person put to death. I would want to think that, but it's beginning to be
kind of hard," she said. "I would think that we'd want to put all the
safeguards that we can in place to make sure that that doesn't happen."
The council is considering the new protocol after a judge put three
planned executions on hold. The committee's meeting came a day before the
Council of State -- the governor, lieutenant governor and the elected
heads of eight state government agencies -- is due to take up a new
"execution protocol" that requires a doctor's participation. That
apparently conflicts with the state medical board's recent declaration
that physicians violate medical ethics by taking an active role in a
The council is considering the new protocol after a judge put three
planned executions on hold, cited a law written in 1909 that says the
governor and the Council of State must approve any change in the execution
"With all due respect -- the secretary of agriculture, commerce, the
treasurer -- I don't know that they are properly trained to make those
decisions, life or death decisions," Rep. Pricey Harrison, D-Guilford,
said after the meeting.
Lt. Gov. Beverly Perdue's office released a written statement late Monday
saying Perdue supported suspending executions until constitutional
questions related to how the death penalty is administered are "clarified
by the courts."
The statement said Purdue, a likely Democratic gubernatorial candidate in
2008, remained a proponent of capital punishment but didn't say how Perdue
would vote Tuesday.
Panel co-chairman and House Speaker Joe Hackney, D-Orange, said the
ongoing debate prompted him to ask committee staff to draw up legislation
that would suspend the death penalty while the Legislature studies lethal
A similar moratorium and study is under way in Florida, where then-Gov.
Jeb Bush put executions on hold in December and created a commission to
examine whether improvements can be made to the way lethal injections are
Hackney's suggestion sparked the tense debate, and although the panel
ultimately decided against discussing the matter until the courts and
Council of State have time to act, some committee members insisted the
debate belongs before the Legislature.
"I have never seen legislators run as fast away from taking on their
legislative responsibilities as I have today," said Rep. Paul Luebke,
D-Durham. "I don't understand ... why the General Assembly would not want
to clarify the statute if we have the medical board saying a doctor can't
participate even if the needle is put in improperly."
The debate grew more heated as former Rep. Rick Eddins, R-Wake, recounted
witnessing the execution of his uncle's killer and cautioned other panel
members against losing sight of the victims of capital crimes.
"I'm not going to be here to represent the victim," said Eddins, who lost
his re-election bid in last year's GOP primary. "But each one of you has
victims in your district, I guarantee that."
The panel did agree to recommend some legislation, including a bill that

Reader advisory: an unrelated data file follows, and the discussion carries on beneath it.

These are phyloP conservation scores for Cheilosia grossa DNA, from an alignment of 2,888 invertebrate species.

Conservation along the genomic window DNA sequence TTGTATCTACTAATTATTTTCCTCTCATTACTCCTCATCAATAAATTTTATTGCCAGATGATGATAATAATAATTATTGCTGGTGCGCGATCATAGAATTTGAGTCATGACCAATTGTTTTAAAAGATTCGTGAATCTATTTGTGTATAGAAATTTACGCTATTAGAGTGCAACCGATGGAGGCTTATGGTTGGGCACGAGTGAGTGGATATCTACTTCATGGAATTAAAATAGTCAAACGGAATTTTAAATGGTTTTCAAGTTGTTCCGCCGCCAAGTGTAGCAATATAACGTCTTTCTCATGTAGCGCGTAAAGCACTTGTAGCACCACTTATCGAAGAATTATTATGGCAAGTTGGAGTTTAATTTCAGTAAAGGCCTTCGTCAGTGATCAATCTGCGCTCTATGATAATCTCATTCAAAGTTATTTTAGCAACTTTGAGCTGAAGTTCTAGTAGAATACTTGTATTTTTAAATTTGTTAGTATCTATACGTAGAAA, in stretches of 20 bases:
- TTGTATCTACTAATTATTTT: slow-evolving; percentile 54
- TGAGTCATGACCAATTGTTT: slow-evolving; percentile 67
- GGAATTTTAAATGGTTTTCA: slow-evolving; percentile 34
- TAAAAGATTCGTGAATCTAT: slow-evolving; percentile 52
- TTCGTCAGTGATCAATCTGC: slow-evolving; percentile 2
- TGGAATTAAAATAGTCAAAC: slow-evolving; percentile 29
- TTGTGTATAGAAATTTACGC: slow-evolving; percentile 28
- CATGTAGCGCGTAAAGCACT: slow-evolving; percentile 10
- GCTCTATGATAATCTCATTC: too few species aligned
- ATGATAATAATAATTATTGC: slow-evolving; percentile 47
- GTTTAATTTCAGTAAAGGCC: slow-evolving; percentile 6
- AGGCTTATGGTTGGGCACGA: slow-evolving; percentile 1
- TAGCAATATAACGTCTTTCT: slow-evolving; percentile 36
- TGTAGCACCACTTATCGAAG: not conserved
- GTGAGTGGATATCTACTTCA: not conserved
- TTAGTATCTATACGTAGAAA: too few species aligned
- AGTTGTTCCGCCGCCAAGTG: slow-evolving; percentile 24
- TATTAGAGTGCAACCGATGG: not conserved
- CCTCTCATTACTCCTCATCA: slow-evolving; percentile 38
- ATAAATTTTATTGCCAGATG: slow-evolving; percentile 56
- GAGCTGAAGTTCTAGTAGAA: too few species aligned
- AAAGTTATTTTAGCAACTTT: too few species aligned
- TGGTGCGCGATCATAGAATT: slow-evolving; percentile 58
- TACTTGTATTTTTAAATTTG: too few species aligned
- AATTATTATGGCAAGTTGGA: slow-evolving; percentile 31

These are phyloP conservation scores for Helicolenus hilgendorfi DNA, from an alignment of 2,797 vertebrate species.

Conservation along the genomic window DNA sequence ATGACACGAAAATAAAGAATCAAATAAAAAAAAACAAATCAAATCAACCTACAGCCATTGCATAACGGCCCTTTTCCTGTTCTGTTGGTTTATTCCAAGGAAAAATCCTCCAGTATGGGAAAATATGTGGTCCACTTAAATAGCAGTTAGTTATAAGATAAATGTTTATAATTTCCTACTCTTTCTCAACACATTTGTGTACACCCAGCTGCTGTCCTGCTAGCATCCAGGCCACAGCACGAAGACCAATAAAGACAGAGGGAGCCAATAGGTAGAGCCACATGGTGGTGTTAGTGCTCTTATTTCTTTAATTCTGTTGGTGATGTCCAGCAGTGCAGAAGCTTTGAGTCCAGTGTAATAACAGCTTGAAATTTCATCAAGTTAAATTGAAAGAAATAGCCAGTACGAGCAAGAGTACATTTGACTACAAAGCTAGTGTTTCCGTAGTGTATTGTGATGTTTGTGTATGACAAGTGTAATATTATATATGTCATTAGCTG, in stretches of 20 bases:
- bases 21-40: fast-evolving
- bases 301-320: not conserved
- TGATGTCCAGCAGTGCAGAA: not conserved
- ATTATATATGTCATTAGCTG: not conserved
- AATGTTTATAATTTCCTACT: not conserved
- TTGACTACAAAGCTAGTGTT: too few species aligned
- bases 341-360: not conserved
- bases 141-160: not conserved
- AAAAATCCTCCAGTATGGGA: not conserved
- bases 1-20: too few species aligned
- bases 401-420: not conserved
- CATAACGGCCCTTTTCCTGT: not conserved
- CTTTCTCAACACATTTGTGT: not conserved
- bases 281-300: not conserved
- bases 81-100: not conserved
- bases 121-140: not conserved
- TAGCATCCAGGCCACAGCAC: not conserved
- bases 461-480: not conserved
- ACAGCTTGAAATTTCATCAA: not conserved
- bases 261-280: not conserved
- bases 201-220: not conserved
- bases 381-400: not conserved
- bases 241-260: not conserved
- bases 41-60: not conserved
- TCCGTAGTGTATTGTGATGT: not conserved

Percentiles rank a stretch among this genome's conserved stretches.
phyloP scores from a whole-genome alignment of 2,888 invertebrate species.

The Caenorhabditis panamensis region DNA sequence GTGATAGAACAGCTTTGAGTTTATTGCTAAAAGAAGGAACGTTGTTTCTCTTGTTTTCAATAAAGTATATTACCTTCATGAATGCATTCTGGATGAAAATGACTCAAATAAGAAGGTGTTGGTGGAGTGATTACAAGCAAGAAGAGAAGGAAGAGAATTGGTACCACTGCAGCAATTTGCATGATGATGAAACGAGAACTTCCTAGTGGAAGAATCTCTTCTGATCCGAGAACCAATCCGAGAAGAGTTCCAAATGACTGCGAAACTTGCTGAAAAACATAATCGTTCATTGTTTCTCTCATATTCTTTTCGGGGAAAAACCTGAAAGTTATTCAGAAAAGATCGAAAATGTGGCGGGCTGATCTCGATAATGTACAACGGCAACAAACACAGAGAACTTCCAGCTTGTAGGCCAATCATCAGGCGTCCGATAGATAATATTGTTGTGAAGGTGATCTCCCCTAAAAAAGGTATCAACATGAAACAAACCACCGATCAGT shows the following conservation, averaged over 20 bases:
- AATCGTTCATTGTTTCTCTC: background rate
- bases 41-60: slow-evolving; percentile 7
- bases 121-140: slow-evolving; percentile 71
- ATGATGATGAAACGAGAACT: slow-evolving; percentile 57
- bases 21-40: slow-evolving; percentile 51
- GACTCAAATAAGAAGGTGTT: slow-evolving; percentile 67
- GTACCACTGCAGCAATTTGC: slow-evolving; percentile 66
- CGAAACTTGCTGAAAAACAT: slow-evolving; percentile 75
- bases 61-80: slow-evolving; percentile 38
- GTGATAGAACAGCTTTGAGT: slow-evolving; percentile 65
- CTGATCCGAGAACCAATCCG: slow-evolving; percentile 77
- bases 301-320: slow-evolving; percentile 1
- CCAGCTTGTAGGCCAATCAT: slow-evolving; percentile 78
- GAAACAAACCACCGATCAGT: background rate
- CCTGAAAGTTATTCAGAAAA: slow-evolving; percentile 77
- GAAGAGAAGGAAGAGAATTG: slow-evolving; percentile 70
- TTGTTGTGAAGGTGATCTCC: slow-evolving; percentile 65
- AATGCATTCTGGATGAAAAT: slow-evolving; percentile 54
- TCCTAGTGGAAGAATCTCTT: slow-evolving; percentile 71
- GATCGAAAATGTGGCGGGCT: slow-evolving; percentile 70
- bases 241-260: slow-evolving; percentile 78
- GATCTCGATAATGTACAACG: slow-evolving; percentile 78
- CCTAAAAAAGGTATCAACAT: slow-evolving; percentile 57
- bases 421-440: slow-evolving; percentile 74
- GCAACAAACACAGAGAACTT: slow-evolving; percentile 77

would allow a claim of racial discrimination to be introduced at any point
in the appeals process.
It also recommended legislation to provide for further study on
restructuring the state law defining capital murder and felony murder;
methods to ensure fairness in jury selection, including minority
representation; racial discrimination in capital sentences; and mental
competency issues in capital cases.
(source: RDU News 14)
State Leaders To Discuss Death Penalty Protocol
The governor, lieutenant governor and the elected heads of 8 state
government agencies will meet today to discuss North Carolina's "execution
At issue is a doctor's required participation in executions in the state.
That part of the process conflicts with the state medical board's recent
declaration that physicians violate medical ethics by taking an active
role in an execution.
Lt. Gov. Beverly Perdue issued a statement Monday night saying she
supports a moratorium on the death penalty until the constitutional issues
are resolved in the courts.
Monday, a legislative committee studying the death penalty ended its final
meeting in a tense exchange. Committee members did agree on recommending
some legislation, including a bill that would allow a claim of racial
discrimination to be introduced at any point in the appeals process.
(source: Associated Press)
Lobbying intense on death penalty-----Perdue calls for a moratorium as the
Council of State gets an earful on doctors' role in executions
The Council of State, a panel of top elected leaders that will plunge into
the death-penalty debate today, has been inundated with e-mail messages,
letters and phone calls from people who want it to ask the legislature to
decide what role doctors should play in executions.
Late Monday, one of those leaders -- Lt. Gov. Beverly Perdue -- called for
an execution moratorium in North Carolina until the settling of
constitutional questions about how and whether a physician can help in a
But a key group of lawmakers on Monday gave up a chance to weigh in on the